Libra’s design may actually be more suitable for complying with
regulations than people think
By: Neepa Patel Founder and CEO of Themis
The estimated annual amount of money laundered globally is jaw-dropping- representing between 2% and 5% of global GDP. On the high end, this is larger than the entire economies of all but nine countries. This is despite the efforts of banks who spend billions on systems to scrub accounts for possible money laundering schemes. Current anti-money laundering (AML) detection rules are action-based, targeting suspicious behaviors like excessive cash deposits, pre-payments, structured transactions intended to avoid record-keeping thresholds, and rapid money movement through banks.
This sad state of affairs can improve. Although not a silver-bullet, blockchain technologies provide greater transparency to trace transactions from end to end, and have been widely touted as providing financial institutions the potential for enhanced enforcement. Blockchains allows companies to use the
same underlying technology for transactions and with the right analytical tools, can provide a holistic view of customer transactions to better detect money laundering techniques or fraudulent patterns of customer spends. Currently, financial institutions use a siloed approach to monitor customer activity within firewalls.
Can Libra deliver?
Libra; a permissioned blockchain is the most effective way for the technology to stand up to regulatory requirements. By creating an ecosystem that ensures participants have valid legal identities, where confidential data is safeguarded by not broadcasting data over the entire network, Libra, has the ability to drive virtues of privacy and security to scale.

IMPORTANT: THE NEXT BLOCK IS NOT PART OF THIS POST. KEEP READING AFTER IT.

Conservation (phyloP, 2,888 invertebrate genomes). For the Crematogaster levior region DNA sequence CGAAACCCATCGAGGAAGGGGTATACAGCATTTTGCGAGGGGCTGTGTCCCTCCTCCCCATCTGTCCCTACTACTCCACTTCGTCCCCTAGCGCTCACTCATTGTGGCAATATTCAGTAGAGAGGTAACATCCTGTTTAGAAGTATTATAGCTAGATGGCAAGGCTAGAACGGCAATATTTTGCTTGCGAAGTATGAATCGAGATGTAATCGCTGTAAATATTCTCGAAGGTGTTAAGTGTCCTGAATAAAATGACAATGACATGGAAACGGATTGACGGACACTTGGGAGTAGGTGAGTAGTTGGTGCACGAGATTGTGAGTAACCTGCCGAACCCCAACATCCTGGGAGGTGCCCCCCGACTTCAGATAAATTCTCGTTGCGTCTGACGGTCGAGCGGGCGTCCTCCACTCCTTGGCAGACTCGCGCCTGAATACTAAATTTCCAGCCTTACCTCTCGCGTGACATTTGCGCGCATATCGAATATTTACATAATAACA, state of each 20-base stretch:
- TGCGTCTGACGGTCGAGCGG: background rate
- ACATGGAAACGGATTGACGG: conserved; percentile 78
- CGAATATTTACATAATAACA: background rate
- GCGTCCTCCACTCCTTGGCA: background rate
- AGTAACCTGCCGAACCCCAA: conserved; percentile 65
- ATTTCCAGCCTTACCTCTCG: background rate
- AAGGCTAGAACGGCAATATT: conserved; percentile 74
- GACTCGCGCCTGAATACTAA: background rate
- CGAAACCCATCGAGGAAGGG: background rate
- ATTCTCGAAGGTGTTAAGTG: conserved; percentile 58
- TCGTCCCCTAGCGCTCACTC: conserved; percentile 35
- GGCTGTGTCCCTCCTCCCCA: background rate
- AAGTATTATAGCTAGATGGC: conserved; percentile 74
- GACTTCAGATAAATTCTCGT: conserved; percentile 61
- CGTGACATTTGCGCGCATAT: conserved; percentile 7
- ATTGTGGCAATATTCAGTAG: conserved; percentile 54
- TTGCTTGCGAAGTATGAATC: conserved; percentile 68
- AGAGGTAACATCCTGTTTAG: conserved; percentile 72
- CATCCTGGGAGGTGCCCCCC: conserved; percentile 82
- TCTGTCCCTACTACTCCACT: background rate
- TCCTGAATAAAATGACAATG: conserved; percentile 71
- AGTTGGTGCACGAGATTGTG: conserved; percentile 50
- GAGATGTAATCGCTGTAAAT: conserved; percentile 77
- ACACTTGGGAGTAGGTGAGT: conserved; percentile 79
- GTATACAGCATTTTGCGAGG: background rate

As entertaining as it has been to poke holes in Libra and chide Facebook, one must admit Libra does in fact have the potential to truly deliver on its ambition to advance AML enforcement in the digital currency industry. Its potential scale- by reaching Facebook’s billions of users- means that it will have the resources and critical mass to deploy technology on top of its blockchain in a way that gives it power to enhance AML enforcement.
Furthermore, Libra may provide an avenue for compliance with the hotly debated Travel Rule (also known as the “Funds Transfer Rule” in the EU). Intended to help law enforcement agencies probe financial crimes, the Travel Rule requires preserving some identity information on funds transfers.
Currently, most wallet providers may only be able to capture wallet addresses, but not the identity information of the receiver which is required by the regulation. If Libra deploys its blockchain at scale alongside advancements in self-sovereign identity, IoT and AI, it has the potential to address the intention of the Rule by enabling a broad picture of customer activity to emerge across its platform with a more robust audit trail tied to an encrypted identity, but not requiring human readable identity information attached to every transaction.
Libra was quick to point out that Facebook will be one of many wallets competing to hold customers’ Libra. While promising Novi, the Facebook wallet, will subject itself to the highest standards of regulation, Facebook indicates other Libra wallets will be responsible for complying with their own jurisdictional regulation.
This is not unexpected. It reflects the reality of most wallet-providers who comply with authorities based on their locations and those of their customers. If structured with AML in mind, the Libra Association could nudge wallet providers toward a higher standard and combat money laundering more effectively than the traditional financial industry.
As Libra Association members will have their own reputations to protect — they surely cannot rely on Facebook’s- they themselves should incorporate heightened digital asset requirements requiring wallet providers to demonstrate robust and innovative controls around KYC / AML, disaster recovery, and safeguarding assets into their compliance programs. After all, they will be understandably keen to avoid being sucked into the same riptide of legislative and regulatory scrutiny Facebook has experienced of late.